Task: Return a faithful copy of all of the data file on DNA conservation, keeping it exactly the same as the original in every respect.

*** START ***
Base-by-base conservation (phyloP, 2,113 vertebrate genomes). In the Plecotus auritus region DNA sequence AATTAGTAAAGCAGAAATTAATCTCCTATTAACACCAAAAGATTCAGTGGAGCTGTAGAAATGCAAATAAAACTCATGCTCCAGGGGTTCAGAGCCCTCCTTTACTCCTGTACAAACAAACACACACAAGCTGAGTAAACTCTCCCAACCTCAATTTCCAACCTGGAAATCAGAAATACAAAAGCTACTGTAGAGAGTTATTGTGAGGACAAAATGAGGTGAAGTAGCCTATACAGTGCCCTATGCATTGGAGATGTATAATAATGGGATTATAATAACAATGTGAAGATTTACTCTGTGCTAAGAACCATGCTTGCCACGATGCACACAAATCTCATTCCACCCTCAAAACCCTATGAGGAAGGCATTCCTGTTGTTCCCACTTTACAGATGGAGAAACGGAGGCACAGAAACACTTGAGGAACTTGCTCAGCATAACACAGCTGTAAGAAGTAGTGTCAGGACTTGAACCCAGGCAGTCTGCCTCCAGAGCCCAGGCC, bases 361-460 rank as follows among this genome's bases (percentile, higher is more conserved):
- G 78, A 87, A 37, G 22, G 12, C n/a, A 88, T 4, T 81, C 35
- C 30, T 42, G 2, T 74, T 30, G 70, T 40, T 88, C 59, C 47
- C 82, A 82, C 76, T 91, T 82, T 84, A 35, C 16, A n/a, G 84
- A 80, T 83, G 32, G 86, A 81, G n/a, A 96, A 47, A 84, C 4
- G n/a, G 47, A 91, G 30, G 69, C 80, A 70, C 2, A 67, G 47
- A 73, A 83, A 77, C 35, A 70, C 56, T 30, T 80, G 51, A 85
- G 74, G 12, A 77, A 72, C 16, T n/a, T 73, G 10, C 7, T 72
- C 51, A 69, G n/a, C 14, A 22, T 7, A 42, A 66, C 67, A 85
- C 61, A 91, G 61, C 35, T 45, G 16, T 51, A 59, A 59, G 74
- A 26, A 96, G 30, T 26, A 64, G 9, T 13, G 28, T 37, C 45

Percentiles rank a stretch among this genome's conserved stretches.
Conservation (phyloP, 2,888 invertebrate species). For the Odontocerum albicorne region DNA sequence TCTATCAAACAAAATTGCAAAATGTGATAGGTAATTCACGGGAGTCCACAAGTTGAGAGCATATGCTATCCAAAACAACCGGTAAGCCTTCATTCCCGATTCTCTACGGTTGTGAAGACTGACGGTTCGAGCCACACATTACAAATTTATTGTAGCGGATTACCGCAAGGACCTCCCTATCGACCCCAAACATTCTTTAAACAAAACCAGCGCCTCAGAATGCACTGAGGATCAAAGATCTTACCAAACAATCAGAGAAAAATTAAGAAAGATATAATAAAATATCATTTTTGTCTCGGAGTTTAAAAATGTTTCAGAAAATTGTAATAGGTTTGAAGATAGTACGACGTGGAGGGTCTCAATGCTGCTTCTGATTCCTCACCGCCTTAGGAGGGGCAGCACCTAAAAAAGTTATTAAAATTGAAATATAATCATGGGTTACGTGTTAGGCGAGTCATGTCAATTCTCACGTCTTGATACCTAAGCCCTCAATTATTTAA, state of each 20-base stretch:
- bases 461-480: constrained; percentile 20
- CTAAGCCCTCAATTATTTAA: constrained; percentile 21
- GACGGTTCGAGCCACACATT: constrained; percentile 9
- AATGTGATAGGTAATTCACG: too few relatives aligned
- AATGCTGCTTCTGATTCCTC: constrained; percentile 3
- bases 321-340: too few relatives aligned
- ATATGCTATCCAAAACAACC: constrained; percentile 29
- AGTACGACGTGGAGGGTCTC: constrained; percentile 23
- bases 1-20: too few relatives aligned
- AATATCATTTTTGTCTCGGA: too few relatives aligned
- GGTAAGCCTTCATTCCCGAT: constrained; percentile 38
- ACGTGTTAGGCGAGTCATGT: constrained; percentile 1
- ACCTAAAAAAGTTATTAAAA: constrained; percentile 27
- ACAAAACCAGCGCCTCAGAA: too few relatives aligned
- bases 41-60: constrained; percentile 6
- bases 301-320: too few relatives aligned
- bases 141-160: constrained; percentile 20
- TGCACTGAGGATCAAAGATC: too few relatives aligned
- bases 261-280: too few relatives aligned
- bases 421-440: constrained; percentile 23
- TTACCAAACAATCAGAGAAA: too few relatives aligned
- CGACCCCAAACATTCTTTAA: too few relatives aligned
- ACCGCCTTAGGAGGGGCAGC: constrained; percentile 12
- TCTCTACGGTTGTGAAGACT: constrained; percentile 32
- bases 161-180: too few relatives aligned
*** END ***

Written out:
Base-by-base conservation (phyloP, 2,113 vertebrate genomes). In the Plecotus auritus region DNA sequence AATTAGTAAAGCAGAAATTAATCTCCTATTAACACCAAAAGATTCAGTGGAGCTGTAGAAATGCAAATAAAACTCATGCTCCAGGGGTTCAGAGCCCTCCTTTACTCCTGTACAAACAAACACACACAAGCTGAGTAAACTCTCCCAACCTCAATTTCCAACCTGGAAATCAGAAATACAAAAGCTACTGTAGAGAGTTATTGTGAGGACAAAATGAGGTGAAGTAGCCTATACAGTGCCCTATGCATTGGAGATGTATAATAATGGGATTATAATAACAATGTGAAGATTTACTCTGTGCTAAGAACCATGCTTGCCACGATGCACACAAATCTCATTCCACCCTCAAAACCCTATGAGGAAGGCATTCCTGTTGTTCCCACTTTACAGATGGAGAAACGGAGGCACAGAAACACTTGAGGAACTTGCTCAGCATAACACAGCTGTAAGAAGTAGTGTCAGGACTTGAACCCAGGCAGTCTGCCTCCAGAGCCCAGGCC, bases 361-460 rank as follows among this genome's bases (percentile, higher is more conserved):
- G 78, A 87, A 37, G 22, G 12, C n/a, A 88, T 4, T 81, C 35
- C 30, T 42, G 2, T 74, T 30, G 70, T 40, T 88, C 59, C 47
- C 82, A 82, C 76, T 91, T 82, T 84, A 35, C 16, A n/a, G 84
- A 80, T 83, G 32, G 86, A 81, G n/a, A 96, A 47, A 84, C 4
- G n/a, G 47, A 91, G 30, G 69, C 80, A 70, C 2, A 67, G 47
- A 73, A 83, A 77, C 35, A 70, C 56, T 30, T 80, G 51, A 85
- G 74, G 12, A 77, A 72, C 16, T n/a, T 73, G 10, C 7, T 72
- C 51, A 69, G n/a, C 14, A 22, T 7, A 42, A 66, C 67, A 85
- C 61, A 91, G 61, C 35, T 45, G 16, T 51, A 59, A 59, G 74
- A 26, A 96, G 30, T 26, A 64, G 9, T 13, G 28, T 37, C 45

Percentiles rank a stretch among this genome's conserved stretches.
Conservation (phyloP, 2,888 invertebrate species). For the Odontocerum albicorne region DNA sequence TCTATCAAACAAAATTGCAAAATGTGATAGGTAATTCACGGGAGTCCACAAGTTGAGAGCATATGCTATCCAAAACAACCGGTAAGCCTTCATTCCCGATTCTCTACGGTTGTGAAGACTGACGGTTCGAGCCACACATTACAAATTTATTGTAGCGGATTACCGCAAGGACCTCCCTATCGACCCCAAACATTCTTTAAACAAAACCAGCGCCTCAGAATGCACTGAGGATCAAAGATCTTACCAAACAATCAGAGAAAAATTAAGAAAGATATAATAAAATATCATTTTTGTCTCGGAGTTTAAAAATGTTTCAGAAAATTGTAATAGGTTTGAAGATAGTACGACGTGGAGGGTCTCAATGCTGCTTCTGATTCCTCACCGCCTTAGGAGGGGCAGCACCTAAAAAAGTTATTAAAATTGAAATATAATCATGGGTTACGTGTTAGGCGAGTCATGTCAATTCTCACGTCTTGATACCTAAGCCCTCAATTATTTAA, state of each 20-base stretch:
- bases 461-480: constrained; percentile 20
- CTAAGCCCTCAATTATTTAA: constrained; percentile 21
- GACGGTTCGAGCCACACATT: constrained; percentile 9
- AATGTGATAGGTAATTCACG: too few relatives aligned
- AATGCTGCTTCTGATTCCTC: constrained; percentile 3
- bases 321-340: too few relatives aligned
- ATATGCTATCCAAAACAACC: constrained; percentile 29
- AGTACGACGTGGAGGGTCTC: constrained; percentile 23
- bases 1-20: too few relatives aligned
- AATATCATTTTTGTCTCGGA: too few relatives aligned
- GGTAAGCCTTCATTCCCGAT: constrained; percentile 38
- ACGTGTTAGGCGAGTCATGT: constrained; percentile 1
- ACCTAAAAAAGTTATTAAAA: constrained; percentile 27
- ACAAAACCAGCGCCTCAGAA: too few relatives aligned
- bases 41-60: constrained; percentile 6
- bases 301-320: too few relatives aligned
- bases 141-160: constrained; percentile 20
- TGCACTGAGGATCAAAGATC: too few relatives aligned
- bases 261-280: too few relatives aligned
- bases 421-440: constrained; percentile 23
- TTACCAAACAATCAGAGAAA: too few relatives aligned
- CGACCCCAAACATTCTTTAA: too few relatives aligned
- ACCGCCTTAGGAGGGGCAGC: constrained; percentile 12
- TCTCTACGGTTGTGAAGACT: constrained; percentile 32
- bases 161-180: too few relatives aligned